24 Apr
April 24, 2017

Get ready for five months of life without Carbon Arc screenings—the winter-spring season wraps up this week with one more go-round for the massively popular cats-in-Istanbul doc Kedi at 9pm, but not before a 7pm screening of The Happiest Day In The Life Of Olli Mäki, winner of the Un Certain Regard prize at last year’s Cannes festival. This true story of Olli Mäki—the Finnish boxer who had a shot at the 1962 World Featherweight title—was shot on black and white film by first-time director Juho Kuosmanen, who “skips the usual triumphant moments and instead lingers over the big questions… that might be glossed over elsewhere.”

Tonight at Cineplex Park Lane you can check out the work of this year’s thesis and third year film students at NSCAD at their end-of-year screening. Doors will open at 6pm and films will begin promptly at 6:15—tickets are available for a suggested donation of 5$ or 10$ at the door.

The “Featured Film Director Series” of films by Nicole Holofcener continues Tuesday at the Central Library with Carbon Arc programmer Zack Miller introducing James Gandolfini’s penultimate film Enough Said, “a romantic comedy of sorts, one set in deep middle age, that time of life when you start wondering if there are any surprises left for you.”

Out of town this week, King’s Theatre in Annapolis Royal on Tuesday has what is probably the last Nova Scotia screening of Jim Jarmusch’s marvellous Paterson. This Sunday in Wolfville, Fundy Cinema has the WWII romance Their Finest, “a film that openly stumps for two causes: the value of women in the workplace, and the power of cinema to tell stories that people need to hear.” As of this posting it is also still playing in Halifax at Park Lane. The heartening news from Fundy, by the way, is that this essential screening series is on an uncommonly solidly financial footing for the next while thanks to the unexpected popularity of Maudie.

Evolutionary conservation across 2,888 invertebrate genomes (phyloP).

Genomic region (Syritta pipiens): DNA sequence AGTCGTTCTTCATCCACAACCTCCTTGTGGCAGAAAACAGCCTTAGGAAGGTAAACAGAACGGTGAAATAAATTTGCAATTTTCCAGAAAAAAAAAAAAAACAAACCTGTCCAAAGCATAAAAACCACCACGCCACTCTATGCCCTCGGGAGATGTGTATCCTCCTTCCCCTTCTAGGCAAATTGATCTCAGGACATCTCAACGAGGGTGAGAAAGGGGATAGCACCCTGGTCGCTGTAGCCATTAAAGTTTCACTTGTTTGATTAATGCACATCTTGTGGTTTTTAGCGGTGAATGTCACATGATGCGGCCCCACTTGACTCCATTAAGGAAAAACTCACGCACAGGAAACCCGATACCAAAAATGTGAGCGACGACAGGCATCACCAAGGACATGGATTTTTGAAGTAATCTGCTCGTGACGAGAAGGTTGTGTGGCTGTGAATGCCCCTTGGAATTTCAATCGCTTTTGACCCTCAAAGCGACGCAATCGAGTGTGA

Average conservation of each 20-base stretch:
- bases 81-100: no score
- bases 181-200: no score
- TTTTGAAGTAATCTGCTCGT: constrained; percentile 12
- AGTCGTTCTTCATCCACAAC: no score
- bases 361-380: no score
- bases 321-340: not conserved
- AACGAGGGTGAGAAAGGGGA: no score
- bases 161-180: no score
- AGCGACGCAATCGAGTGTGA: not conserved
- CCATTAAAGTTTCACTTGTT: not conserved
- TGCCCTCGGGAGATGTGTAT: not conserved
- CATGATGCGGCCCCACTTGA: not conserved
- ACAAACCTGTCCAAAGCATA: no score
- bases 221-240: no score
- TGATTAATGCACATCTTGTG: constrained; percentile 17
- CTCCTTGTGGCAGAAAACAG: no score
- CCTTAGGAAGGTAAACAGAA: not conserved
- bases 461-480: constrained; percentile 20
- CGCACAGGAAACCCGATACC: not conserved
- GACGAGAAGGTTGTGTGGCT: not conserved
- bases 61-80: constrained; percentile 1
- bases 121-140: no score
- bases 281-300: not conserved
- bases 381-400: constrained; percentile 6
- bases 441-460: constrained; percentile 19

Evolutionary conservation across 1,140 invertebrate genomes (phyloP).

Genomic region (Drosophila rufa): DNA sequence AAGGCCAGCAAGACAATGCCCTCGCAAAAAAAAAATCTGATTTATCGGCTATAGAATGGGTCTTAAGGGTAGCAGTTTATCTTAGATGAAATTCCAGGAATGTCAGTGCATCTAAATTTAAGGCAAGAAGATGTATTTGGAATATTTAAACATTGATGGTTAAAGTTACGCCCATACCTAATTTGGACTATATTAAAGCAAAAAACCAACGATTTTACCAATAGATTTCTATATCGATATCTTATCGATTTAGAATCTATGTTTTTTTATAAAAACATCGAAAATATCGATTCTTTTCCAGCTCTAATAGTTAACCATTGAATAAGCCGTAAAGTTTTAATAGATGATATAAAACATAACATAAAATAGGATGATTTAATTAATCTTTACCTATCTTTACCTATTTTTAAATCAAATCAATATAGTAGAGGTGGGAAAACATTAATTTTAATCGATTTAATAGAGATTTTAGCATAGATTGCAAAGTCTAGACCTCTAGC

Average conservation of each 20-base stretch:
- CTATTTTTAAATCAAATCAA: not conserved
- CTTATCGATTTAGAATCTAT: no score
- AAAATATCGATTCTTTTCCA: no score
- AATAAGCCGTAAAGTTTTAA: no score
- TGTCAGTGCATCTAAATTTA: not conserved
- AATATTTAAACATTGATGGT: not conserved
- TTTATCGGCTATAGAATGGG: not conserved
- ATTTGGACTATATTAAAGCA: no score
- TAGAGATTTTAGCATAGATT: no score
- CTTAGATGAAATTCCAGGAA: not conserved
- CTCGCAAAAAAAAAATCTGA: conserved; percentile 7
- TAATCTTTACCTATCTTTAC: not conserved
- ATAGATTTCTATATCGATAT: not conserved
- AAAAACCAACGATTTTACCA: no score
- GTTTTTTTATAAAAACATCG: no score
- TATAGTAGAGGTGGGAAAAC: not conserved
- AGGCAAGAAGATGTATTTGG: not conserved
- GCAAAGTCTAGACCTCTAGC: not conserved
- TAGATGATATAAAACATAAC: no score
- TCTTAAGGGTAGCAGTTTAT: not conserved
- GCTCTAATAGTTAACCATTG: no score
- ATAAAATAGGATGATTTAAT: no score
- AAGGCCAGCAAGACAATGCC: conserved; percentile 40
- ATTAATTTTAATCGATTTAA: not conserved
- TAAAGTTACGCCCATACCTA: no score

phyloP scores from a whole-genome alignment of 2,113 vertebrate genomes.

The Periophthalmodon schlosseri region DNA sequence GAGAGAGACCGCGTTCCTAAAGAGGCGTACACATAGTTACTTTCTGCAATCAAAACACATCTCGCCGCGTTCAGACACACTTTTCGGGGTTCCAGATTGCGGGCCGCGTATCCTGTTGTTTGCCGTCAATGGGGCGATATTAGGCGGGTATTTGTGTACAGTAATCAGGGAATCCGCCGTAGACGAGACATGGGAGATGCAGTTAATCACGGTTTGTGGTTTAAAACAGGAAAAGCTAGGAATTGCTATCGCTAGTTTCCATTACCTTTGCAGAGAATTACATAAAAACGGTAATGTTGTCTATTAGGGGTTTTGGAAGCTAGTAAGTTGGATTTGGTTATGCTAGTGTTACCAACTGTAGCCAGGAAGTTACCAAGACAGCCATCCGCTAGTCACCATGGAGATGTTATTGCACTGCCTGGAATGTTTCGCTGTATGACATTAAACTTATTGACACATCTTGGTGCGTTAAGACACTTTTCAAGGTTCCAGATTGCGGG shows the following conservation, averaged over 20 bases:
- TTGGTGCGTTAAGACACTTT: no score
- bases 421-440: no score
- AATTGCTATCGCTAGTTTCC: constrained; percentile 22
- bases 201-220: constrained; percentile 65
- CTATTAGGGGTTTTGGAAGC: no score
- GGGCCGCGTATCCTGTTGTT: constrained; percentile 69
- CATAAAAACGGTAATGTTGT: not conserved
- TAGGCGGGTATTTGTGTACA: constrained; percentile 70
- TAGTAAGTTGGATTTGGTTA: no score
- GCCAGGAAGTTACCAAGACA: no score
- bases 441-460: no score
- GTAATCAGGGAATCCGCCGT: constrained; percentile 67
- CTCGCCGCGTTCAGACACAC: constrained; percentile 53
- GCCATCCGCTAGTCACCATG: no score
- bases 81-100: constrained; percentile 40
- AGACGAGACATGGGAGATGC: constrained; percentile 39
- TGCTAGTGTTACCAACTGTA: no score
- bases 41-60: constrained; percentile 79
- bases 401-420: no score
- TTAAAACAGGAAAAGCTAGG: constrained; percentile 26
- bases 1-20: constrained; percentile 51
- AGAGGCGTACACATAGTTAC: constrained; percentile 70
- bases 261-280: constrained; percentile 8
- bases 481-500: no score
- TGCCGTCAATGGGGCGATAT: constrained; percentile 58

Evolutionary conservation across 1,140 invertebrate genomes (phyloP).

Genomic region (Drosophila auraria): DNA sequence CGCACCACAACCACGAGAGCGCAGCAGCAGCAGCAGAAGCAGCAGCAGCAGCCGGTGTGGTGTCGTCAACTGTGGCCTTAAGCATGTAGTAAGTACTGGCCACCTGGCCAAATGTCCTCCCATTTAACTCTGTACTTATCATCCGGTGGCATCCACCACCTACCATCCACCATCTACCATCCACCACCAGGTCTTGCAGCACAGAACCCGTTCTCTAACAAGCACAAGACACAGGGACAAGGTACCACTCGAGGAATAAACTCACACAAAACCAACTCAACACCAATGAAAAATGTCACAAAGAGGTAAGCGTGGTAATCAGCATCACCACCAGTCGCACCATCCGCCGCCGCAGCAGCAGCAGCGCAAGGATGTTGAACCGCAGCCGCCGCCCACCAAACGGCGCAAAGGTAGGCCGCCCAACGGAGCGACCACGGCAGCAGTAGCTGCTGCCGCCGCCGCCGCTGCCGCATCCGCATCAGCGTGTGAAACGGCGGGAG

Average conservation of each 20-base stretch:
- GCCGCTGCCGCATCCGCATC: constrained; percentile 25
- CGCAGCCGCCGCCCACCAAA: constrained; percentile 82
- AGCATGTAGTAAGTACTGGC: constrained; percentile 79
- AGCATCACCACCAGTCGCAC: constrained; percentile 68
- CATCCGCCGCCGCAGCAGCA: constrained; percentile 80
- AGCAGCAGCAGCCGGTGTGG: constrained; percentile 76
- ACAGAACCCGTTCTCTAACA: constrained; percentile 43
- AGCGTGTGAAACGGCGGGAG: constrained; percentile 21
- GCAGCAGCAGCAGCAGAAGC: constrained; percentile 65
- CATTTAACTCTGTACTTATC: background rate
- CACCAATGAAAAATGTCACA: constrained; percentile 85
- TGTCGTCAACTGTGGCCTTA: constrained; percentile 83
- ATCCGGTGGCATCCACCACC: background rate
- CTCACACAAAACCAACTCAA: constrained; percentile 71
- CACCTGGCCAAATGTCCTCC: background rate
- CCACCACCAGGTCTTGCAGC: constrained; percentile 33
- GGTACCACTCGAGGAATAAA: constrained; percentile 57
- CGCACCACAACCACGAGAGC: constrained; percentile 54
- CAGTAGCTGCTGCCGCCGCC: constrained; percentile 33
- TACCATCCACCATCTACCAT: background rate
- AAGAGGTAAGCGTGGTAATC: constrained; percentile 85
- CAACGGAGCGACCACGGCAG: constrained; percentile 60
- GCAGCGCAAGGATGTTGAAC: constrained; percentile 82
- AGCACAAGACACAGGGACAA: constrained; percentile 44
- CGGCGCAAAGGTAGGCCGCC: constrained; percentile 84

• In theatres, seen and recommended:
  • In theatres, notable:
  • Halifax screenings this week:
    • Monday (Apr 24) — NSCAD Film Screening, Cineplex Park Lane, 6:15pm, suggested donation $5 or $10. Various directors, Canada, 2017, event to end by 10pm.
    • Tuesday (Apr 25) — Enough Said, Central Library, 6:30pm, free, introduced by Zack Miller. Nicole Holofcener, USA, 2013, 93 minutes.
    • Friday (Apr 28) — The Happiest Day In The Life Of Olli Mäki, Carbon Arc Cinema @ the Museum of Natural History, 7pm, $7. Juho Kuosmanen, Finland/Germany/Sweden, 2016, 92 minutes.
      — Kedi, Carbon Arc Cinema @ the Museum of Natural History, 9pm, $7. Ceyda Torun, Turkey/USA, 2016, 80 minutes.
      The Graduate, Cineplex Park Lane, 9:25pm, $6.99. Mike Nichols, USA, 1967, 105 minutes.
    • Saturday (Apr 29) — The Graduate, Cineplex Park Lane, 4:30pm, $6.99. Mike Nichols, USA, 1967, 105 minutes.
    • Sunday (Apr 30) — The Graduate, Cineplex Park Lane, 7:30pm, $6.99. Mike Nichols, USA, 1967, 105 minutes.
  • Annapolis Valley screenings this week:
    • Tuesday (Apr 25) — Paterson, King’s Theatre (209 St. George St., Annapolis Royal), 7:30pm, $10. Jim Jarmusch, USA, 2016, 118 minutes.
    • Sunday (Apr 30) — Their Finest, Acadia Cinema’s Al Whittle Theatre (450 Main Street, Wolfville), 4pm & 7pm, $9. Lone Scherfig, UK, 2016, 117 minutes.

Halifax film screening picks — April 17-23

17 Apr
April 17, 2017